58% of CEOs in Fortune 500 companies are six feet tall or more but only 14% of all men in the USA are this tall. On the face of it, being tall means you’re four times more likely to get the top job than if you’re not.
Here’s another: after dipping to 21 in 2016, the number of female CEOs of Fortune 500 companies rose to a ‘whopping’ 32 in 2017. Reading this stat literally, having a Y chromosome means you’re nearly 16 times more likely to become a ‘grand fromage’ than if you were blessed with two Xs.
Our physical attributes play a part in how much of a boost we get in life – that is hardly earth shattering news – and so do our personalities and predilections. Consider extroverts, people who are extreme – and so attract attention, the charmers, those who love the limelight, etc. Put all of this together with the physical, and you end up with, errr… a tall, white, male who is a polarizer rather than a unifier, not exactly mortified when people are talking about him, and with an overwhelming compulsion to claim vocal credit for everything from a rising stock market and low unemployment, to the end of the Jurassic period and the invention of gravity.
The rest of us can get on in life despite not wanting to be Youtube-famous, not being over six feet tall, not being extreme in our abilities, or opinions (especially our opinions of ourselves). We want to be ourselves, indeed we are told to be ourselves. However, it’s all well and good preaching the merits of authenticity but that will only take us so far. We still need to neutralize the imbalance, and so we end up having to work harder, try to be something we’re not, or find a different path.
But there are things we can do that are within our comfort zones, and that don’t require much effort. We can begin by challenging accepted norms, and not just those related to conventional lines of discrimination. Did you know, for example, that those promoted internally to lead an organization tend (on balance) to perform better than those recruited from outside. Yet the prevailing wisdom remains to hire from without. How many of you have seen well deserving colleagues passed over for promotion as a revolving door of charming, but less competent strangers join an organization with a golden handshake… and then leave it with a golden parachute? Here is one of many articles on the topic, Share this news. Begin a discussion. Challenge the assertion. (To me one of the most laughable suppositions of why external hires want more money is because they need to be compensated for having to navigate an unfamiliar environment; shouldn’t the internal hires actually get more money because if we are paying according to level of experience then they are already intimately familiar with the environment?)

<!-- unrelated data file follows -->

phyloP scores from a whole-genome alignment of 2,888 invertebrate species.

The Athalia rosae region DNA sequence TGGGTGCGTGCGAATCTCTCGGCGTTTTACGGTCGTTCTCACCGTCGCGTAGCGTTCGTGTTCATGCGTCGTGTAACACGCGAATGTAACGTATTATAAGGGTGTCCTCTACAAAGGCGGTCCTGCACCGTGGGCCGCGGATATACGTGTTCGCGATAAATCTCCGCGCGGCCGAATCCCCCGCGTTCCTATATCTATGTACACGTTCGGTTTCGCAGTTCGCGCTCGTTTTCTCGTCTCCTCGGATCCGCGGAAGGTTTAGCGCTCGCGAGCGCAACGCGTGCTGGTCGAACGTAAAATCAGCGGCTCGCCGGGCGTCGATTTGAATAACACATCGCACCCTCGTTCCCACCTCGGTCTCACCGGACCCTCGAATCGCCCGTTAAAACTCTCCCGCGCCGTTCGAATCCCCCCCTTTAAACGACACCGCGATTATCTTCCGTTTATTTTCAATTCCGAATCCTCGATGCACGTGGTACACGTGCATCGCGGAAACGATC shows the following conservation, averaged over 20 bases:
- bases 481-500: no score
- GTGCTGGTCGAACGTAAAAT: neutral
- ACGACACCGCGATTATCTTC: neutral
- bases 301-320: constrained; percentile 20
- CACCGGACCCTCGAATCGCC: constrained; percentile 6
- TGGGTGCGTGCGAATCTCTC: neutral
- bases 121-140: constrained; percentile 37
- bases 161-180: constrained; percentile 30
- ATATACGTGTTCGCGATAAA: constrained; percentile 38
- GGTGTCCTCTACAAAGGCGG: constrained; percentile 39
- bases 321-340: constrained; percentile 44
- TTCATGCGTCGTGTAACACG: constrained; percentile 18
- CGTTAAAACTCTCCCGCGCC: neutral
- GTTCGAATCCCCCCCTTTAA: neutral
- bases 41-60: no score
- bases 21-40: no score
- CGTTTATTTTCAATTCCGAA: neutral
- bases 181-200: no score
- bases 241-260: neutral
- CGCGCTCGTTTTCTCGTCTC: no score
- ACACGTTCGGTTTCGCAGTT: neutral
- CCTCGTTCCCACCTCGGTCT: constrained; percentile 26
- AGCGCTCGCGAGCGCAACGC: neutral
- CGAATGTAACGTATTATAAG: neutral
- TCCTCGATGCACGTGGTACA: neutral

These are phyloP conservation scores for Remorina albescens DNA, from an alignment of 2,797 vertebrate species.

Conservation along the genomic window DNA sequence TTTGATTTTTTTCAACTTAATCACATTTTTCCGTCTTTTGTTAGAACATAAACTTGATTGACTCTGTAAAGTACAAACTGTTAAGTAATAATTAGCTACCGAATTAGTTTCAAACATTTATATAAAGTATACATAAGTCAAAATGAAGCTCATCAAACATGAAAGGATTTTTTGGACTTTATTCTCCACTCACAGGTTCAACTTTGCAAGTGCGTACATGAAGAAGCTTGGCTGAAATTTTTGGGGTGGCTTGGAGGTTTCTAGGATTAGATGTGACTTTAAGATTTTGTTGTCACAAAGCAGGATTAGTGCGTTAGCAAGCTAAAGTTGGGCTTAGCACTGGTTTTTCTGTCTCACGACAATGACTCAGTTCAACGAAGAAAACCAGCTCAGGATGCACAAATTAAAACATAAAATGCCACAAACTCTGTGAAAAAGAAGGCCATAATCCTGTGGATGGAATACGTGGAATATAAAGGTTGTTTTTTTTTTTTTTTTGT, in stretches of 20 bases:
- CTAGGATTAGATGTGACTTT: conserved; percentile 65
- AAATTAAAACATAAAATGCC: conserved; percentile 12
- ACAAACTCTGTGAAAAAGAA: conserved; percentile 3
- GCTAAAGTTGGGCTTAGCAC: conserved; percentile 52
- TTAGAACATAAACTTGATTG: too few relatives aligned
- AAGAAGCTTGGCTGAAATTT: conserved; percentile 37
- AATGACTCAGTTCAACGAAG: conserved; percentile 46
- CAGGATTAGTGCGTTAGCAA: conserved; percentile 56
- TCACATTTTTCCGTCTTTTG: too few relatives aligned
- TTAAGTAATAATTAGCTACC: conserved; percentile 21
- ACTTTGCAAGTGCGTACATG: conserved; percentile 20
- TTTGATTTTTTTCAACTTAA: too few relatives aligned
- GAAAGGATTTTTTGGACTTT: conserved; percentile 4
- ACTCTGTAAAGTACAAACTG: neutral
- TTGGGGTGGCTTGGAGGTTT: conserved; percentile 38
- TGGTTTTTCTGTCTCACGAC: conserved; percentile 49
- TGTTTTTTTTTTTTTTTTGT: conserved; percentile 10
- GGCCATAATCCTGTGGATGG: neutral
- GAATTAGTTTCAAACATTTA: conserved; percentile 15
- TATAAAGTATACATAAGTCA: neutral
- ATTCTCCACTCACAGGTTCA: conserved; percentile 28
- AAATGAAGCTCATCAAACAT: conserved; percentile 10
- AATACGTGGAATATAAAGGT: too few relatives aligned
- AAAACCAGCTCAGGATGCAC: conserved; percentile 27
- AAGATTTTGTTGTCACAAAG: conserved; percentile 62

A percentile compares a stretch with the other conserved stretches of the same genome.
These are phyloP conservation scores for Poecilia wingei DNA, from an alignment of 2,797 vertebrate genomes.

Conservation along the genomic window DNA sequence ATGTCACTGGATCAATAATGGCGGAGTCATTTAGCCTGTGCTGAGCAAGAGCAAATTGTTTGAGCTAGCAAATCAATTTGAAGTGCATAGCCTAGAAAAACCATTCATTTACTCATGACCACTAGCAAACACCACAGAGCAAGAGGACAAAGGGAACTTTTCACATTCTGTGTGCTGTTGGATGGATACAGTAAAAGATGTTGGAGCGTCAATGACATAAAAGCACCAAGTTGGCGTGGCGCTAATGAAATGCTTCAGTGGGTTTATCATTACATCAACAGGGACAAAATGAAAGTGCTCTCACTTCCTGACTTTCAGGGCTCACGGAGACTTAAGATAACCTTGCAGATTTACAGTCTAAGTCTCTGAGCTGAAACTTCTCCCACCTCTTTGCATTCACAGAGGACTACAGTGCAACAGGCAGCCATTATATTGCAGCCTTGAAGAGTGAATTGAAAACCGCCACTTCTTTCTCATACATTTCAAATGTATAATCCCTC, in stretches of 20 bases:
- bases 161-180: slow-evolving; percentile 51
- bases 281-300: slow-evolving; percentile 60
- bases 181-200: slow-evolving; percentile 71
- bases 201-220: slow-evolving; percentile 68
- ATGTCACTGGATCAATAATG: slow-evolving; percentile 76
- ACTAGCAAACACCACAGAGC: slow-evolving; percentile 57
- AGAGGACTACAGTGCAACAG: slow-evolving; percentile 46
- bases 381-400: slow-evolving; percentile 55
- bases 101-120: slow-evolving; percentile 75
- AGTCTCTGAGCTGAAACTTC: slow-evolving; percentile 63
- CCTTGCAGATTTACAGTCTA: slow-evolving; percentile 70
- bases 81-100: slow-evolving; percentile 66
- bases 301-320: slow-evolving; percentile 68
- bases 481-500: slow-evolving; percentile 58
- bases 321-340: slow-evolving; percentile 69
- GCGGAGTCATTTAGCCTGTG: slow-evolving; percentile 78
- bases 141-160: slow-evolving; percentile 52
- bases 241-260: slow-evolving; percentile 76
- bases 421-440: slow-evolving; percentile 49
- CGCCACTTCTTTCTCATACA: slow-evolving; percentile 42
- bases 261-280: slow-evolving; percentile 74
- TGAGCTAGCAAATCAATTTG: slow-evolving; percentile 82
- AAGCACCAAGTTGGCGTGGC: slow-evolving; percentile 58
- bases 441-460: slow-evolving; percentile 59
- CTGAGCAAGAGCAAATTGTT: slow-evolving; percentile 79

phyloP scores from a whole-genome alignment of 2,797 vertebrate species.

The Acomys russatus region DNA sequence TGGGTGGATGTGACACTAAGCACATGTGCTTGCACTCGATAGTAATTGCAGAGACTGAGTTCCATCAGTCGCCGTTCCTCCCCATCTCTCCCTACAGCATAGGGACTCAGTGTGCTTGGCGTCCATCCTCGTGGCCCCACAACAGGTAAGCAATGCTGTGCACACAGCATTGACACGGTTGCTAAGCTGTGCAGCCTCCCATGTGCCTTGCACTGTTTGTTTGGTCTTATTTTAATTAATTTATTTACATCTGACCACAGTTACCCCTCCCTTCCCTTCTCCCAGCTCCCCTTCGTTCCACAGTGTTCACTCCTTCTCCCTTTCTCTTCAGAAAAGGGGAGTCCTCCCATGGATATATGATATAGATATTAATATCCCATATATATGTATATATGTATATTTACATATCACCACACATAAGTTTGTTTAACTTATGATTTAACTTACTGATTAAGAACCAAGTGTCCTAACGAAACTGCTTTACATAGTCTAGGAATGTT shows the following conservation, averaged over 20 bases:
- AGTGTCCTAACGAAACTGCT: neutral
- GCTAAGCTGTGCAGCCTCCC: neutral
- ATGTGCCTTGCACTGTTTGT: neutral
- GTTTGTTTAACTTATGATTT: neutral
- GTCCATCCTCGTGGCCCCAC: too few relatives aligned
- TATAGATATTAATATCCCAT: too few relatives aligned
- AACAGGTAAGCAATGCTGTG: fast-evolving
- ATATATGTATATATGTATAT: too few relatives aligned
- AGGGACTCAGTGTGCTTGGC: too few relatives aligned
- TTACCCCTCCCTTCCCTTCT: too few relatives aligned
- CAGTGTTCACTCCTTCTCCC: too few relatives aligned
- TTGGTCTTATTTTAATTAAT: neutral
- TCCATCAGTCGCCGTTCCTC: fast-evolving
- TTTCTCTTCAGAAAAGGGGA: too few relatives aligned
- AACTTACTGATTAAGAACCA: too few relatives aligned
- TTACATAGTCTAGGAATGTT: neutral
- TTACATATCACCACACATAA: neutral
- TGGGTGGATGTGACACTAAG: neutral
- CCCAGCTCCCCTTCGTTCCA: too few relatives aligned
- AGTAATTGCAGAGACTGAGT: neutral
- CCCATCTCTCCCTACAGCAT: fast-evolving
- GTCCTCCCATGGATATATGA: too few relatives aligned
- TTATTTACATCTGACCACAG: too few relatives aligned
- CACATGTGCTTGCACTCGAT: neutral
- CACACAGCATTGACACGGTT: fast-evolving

We need to address our own biases, perhaps by focusing on results rather than words, and in this way we may be able to silence all those squeaky wheels who hog the oil. Moreover, we need to not just shut our ears to the squeaky oil hoggers but we need to take our own lights and collectively shine them on the good deeds we come across in case those making them happen were born with a broken torch; we need to look out for one another, people!
Change is coming. Social entrepreneurship is on the rise. But we need to be a part of that change rather than wait for it to happen; we can choose to shape our destinies or we risk becoming victims of them. It’s on us. Look out for one another. Refuse to accept what is not right. Let’s do good things.